For instance, Healthline says that studies have shown that “children with a stable and warm family life have lower levels [of cortisol] than children from homes with high levels of conflict,” and conflict within couples “results in a short-term elevation in cortisol.” To help maintain healthy relationships, the source says it’s important to be supportive, forgive wrongdoings, and manage conflict.
Care for a Pet
Human relationships aren’t the only type that can help to lower cortisol levels. Interacting with or caring for animals does as well, in addition to “increasing oxytocin, endorphins, and other healing hormones that promote self-healing mechanisms,” says AnabolicMen.com.
If you don’t already have a pet, such as a cat or a dog, perhaps consider welcoming one into your home. If you’re not able to, however, there are plenty of other ways to spend time with animals, such as by hanging out with those owned by friends and family, dog walking, or volunteering at a shelter.
Those who consider themselves to be spiritual will be happy to know it can help to reduce cortisol levels. In fact, “Studies show that adults who expressed spiritual faith experienced lower cortisol levels in the face of life stressors such as illness,” cites Healthline. Prayer has also been shown to reduce anxiety and depression.
Religious and spiritual practices aren’t the only ways to achieve these benefits, though. The source says that meditation and social support are effective as well, as is “performing acts of kindness,” such as gift giving.
You might also consider taking supplements to help lower your cortisol levels. There are many types that have been shown to help reduce stress including B vitamins, melatonin, and vitamin C.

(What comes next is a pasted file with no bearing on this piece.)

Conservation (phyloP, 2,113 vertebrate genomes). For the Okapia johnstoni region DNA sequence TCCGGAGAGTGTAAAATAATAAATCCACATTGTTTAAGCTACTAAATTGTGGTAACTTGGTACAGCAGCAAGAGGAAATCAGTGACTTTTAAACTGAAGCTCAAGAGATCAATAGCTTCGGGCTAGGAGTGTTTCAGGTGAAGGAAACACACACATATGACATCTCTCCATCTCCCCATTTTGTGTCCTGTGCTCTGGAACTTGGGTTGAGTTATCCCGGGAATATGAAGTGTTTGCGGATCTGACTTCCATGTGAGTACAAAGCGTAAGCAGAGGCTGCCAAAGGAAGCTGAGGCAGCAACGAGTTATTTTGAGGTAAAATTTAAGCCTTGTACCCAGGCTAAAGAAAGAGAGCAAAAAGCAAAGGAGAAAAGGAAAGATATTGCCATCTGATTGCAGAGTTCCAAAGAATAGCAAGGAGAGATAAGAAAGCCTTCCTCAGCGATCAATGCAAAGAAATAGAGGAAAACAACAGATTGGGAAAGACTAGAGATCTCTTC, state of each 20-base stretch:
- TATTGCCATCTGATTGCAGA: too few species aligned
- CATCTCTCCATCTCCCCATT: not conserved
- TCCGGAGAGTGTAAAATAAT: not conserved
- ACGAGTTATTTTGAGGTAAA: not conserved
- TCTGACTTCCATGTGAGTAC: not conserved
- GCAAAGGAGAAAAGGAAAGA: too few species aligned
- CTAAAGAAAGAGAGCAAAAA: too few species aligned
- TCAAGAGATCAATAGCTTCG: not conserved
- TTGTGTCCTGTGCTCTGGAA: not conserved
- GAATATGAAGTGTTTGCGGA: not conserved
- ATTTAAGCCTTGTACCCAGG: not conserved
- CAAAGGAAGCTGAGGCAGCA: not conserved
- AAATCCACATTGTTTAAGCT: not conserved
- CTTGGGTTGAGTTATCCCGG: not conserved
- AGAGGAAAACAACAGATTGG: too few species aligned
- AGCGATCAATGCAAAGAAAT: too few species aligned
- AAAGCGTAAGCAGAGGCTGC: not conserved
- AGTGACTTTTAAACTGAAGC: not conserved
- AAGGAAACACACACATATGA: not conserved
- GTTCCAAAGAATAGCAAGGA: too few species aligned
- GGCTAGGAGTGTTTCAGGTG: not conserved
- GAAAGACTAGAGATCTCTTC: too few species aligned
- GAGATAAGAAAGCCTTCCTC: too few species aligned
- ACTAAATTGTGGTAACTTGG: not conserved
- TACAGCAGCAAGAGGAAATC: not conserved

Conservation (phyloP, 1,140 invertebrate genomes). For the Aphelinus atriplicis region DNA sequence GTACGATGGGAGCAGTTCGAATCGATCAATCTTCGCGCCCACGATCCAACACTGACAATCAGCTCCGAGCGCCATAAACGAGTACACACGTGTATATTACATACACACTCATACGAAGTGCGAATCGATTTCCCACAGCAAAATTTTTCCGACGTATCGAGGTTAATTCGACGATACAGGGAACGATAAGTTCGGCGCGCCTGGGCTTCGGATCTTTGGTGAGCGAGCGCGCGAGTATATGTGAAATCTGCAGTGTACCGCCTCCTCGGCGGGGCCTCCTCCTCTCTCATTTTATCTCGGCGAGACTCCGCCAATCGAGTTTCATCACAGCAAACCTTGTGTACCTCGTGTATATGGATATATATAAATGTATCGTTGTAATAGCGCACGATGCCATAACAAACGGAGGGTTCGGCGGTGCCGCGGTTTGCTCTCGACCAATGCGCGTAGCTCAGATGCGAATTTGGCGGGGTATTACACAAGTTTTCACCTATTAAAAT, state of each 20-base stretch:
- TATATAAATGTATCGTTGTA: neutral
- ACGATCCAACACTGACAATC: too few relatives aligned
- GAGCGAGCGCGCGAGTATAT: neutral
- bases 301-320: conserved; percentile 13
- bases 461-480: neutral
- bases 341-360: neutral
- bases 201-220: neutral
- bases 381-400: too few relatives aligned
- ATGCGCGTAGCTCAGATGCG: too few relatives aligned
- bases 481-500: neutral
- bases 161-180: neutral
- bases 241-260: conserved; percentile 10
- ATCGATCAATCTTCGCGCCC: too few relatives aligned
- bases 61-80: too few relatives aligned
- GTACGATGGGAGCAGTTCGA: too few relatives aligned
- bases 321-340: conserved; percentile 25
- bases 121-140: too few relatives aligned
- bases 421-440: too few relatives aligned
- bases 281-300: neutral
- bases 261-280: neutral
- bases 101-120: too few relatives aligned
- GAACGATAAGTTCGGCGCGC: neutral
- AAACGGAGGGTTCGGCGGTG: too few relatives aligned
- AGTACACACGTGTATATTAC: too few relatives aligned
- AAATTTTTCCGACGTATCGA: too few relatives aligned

Supplementing magnesium may be beneficial as well, as Dr. Jockers explains that “Stress increases our need for magnesium while also rapidly depleting it from the body.” Without supplementation, a deficiency may occur, which the source says “could make your stress more detrimental to your health.” As always, be sure to speak to your physician about whether taking supplements, and which ones, are the right remedy for you.
Possibly the most enjoyable way to lower your cortisol levels is to have some fun! Sit down and watch a funny TV show, hop on YouTube and search for silly videos, go see a live comedy show, or engage in any other activities that might promote the powerful remedy of laughter.
Another fun way you can decrease cortisol levels is by listening to music, which has been shown to help relax the brain and thus decrease stress hormones. And if your favorite song happens to come on, get up and dance! It’s yet another activity that lowers cortisol levels.
Limit Alcohol and Caffeine
Albeit enjoyable to drink, caffeinated and alcoholic beverages have been linked to increased levels of cortisol. Just 200-mg of caffeine, for instance, may increase the levels of cortisol in the bloodstream by 30 percent in only one hour.
And cortisol isn’t the only thing affected by caffeine. DavidWolfe.com adds that “it also affects your adrenaline, adenosine, and dopamine levels.” As a result, it’s best to limit your consumption as much as possible or opt for lower caffeine options like black and green tea, as mentioned earlier.
Perhaps one of the easiest ways to help lower your cortisol levels is to pop a piece of gum into your mouth. In fact, a study conducted by Northumbria University in the United Kingdom found that “chewing gum while under moderate stress reduces mental stress and decreases cortisol by 12 percent.”
Additionally, chewing gum has shown to make you more alert, as well as boost neural activity and increase blood flow to the brain. So be sure to keep a pack on hand to help out the next time you feel stressed.